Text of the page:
Meet the Experts

Patricia Russell

RN, BSN, RAC-CT, Director of Nursing, Saint Mary Home, West Hartford, CT

Eric M. Dana

NHA, RN, BS, Administrator, Saint Mary Home, West Hartford, CT

Most of us will be caregivers in one way or another at some point in our lives. Whether caregiving is your vocation or something done out of devotion to a family member, taking care of others is a part of human nature. But just because it is part of a job that we love, it can still have the potential to be extremely overwhelming both physically and mentally.

Caring for others is one of the hardest jobs in the world. It is a job that requires focus, extreme patience, and strength. For those of us that are caregivers by trade, such as nurses, certified nursing assistants, and personal caregivers, as well as those that are caregivers by choice, caring for someone else is a full-time job. There are many things you can do to help ensure that you do your best taking care of others while still maintaining your sense of self.

Caregiving – The Physical Role

Caring for others can be physically exhausting. Individuals that are in need of personal caregivers can range from physically self-sufficient to those that have mobility challenges or are completely reliant on others. Either way, there is likely a fairly large physical component to the job. It is important to assess the mobility of the person you are caring for so that you can best determine what safety devices or additional help you will need. Taking small steps to maintain good body mechanics can go a long way in remaining injury free while on the job.

Overexertion injuries are far too common in the world of the caregiver, and most can be prevented. According to the American Academy of Orthopedic Surgeons, the most common injuries seen in caregivers are those to the back, neck, and shoulders. Taking precautions so that you don’t hurt yourself is important. Your physical well-being is essential for you to be able to perform your job. We spoke with Patricia Russell, Director of Nursing, about a few things that you can do to make sure that you stay in top shape and retain your physical health while caring for others.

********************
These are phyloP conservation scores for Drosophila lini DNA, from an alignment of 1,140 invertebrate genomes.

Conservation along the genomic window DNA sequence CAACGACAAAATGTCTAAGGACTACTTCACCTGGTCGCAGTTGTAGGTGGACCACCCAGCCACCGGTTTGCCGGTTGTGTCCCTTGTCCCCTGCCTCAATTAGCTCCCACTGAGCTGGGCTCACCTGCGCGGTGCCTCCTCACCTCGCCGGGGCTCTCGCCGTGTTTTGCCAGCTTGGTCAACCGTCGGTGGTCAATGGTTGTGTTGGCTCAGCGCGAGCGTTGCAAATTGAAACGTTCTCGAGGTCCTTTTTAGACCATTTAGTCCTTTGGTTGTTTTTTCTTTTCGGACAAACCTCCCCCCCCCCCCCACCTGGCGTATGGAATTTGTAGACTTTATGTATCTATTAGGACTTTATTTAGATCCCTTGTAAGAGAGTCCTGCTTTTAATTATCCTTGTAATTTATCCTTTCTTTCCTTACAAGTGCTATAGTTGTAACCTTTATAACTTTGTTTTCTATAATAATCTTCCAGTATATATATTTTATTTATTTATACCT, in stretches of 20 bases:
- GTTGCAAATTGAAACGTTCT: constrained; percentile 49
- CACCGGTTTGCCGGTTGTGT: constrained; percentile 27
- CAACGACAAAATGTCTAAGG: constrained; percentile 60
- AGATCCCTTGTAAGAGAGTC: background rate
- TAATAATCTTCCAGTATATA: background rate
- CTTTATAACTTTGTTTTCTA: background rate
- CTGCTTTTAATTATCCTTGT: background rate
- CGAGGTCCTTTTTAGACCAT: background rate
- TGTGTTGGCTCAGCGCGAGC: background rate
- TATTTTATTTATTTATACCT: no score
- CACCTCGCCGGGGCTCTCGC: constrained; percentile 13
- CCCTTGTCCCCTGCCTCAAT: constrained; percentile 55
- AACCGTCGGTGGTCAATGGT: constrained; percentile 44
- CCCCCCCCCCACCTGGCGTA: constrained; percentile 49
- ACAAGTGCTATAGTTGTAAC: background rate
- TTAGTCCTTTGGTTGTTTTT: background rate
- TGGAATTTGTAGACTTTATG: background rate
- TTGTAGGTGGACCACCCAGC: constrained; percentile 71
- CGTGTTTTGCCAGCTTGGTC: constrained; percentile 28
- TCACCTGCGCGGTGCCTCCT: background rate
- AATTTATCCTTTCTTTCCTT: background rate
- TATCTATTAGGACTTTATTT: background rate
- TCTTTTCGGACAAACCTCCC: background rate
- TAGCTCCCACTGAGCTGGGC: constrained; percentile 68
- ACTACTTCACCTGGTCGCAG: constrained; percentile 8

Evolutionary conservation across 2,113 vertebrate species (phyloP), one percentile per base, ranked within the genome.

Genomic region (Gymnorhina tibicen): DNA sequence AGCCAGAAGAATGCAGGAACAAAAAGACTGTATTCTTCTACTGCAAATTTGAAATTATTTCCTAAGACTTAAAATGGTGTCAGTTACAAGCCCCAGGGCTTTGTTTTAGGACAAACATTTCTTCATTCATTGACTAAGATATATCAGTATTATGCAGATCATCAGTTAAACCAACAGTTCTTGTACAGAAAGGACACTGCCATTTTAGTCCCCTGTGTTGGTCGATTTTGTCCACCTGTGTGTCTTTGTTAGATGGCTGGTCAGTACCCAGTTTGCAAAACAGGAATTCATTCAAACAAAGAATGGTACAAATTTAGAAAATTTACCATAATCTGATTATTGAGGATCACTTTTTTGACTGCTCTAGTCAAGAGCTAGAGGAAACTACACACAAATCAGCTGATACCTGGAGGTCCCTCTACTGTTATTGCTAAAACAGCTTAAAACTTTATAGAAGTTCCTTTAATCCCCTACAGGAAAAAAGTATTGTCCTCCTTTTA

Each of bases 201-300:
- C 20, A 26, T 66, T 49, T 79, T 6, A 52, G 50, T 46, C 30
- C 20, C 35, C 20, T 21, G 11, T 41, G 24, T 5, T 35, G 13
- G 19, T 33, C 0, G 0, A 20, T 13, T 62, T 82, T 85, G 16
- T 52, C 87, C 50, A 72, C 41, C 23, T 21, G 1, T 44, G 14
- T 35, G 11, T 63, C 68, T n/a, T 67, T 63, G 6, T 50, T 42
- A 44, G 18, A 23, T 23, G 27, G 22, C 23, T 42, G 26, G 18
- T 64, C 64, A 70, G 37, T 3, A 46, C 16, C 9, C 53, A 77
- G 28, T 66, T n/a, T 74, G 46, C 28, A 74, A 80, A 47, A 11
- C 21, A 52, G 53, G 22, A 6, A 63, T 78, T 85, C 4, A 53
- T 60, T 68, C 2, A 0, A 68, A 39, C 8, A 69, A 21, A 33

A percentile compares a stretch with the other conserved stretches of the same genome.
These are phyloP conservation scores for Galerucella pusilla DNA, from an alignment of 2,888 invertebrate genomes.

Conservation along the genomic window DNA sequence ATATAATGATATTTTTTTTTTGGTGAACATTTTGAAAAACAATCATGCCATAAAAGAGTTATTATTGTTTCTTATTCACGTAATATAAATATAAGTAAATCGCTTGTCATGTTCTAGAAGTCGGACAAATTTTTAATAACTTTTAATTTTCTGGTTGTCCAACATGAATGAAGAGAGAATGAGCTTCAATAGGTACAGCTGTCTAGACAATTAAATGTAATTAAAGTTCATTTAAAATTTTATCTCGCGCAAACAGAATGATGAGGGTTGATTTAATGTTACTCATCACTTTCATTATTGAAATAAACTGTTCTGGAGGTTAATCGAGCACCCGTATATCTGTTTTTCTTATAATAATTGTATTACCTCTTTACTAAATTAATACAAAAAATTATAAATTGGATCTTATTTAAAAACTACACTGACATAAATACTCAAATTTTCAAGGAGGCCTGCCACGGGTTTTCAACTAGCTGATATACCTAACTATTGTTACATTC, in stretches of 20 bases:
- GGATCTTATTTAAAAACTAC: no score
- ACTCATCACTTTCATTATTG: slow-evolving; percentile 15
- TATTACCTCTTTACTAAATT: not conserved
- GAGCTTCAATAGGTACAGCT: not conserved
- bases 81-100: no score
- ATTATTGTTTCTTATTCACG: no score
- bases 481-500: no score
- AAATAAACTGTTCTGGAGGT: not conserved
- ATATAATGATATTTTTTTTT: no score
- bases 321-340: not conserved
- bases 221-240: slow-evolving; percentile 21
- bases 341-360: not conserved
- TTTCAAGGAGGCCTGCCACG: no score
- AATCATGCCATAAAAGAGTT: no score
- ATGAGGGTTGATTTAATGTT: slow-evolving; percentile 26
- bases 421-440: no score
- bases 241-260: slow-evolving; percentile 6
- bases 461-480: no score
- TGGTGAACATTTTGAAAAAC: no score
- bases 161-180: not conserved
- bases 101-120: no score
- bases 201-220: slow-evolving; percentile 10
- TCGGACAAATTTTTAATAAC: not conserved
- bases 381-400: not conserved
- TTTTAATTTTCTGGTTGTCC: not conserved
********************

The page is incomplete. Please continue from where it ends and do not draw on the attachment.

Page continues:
Proper Lifting

Assistance with your client or loved one’s mobility is often a large part of caregiving. Sometimes this can mean turning a patient in bed or helping with dressing. Sometimes it can even mean assisting the patient with standing and walking. There are different techniques you can use, even for the smallest tasks, that can protect your body from injury. Start practicing proper lifting and body movement techniques as soon as possible to start developing good habits early.

Pro-Tip
5 Tips for Lifting a Loved One

  • Team Effort – Allow the patient to help – let them use the muscles that they can.

  • Use Your Legs! Never lift with your back. Use the muscles in your legs to lift while keeping your back straight and do not bend at the waist.

  • Communicate. Let the patient know on what count you will be lifting and explain what will happen.

  • Don’t rush, go slow. Think through your plan ahead of time.

  • Avoid twisting at the waist when lifting.

Expert tip: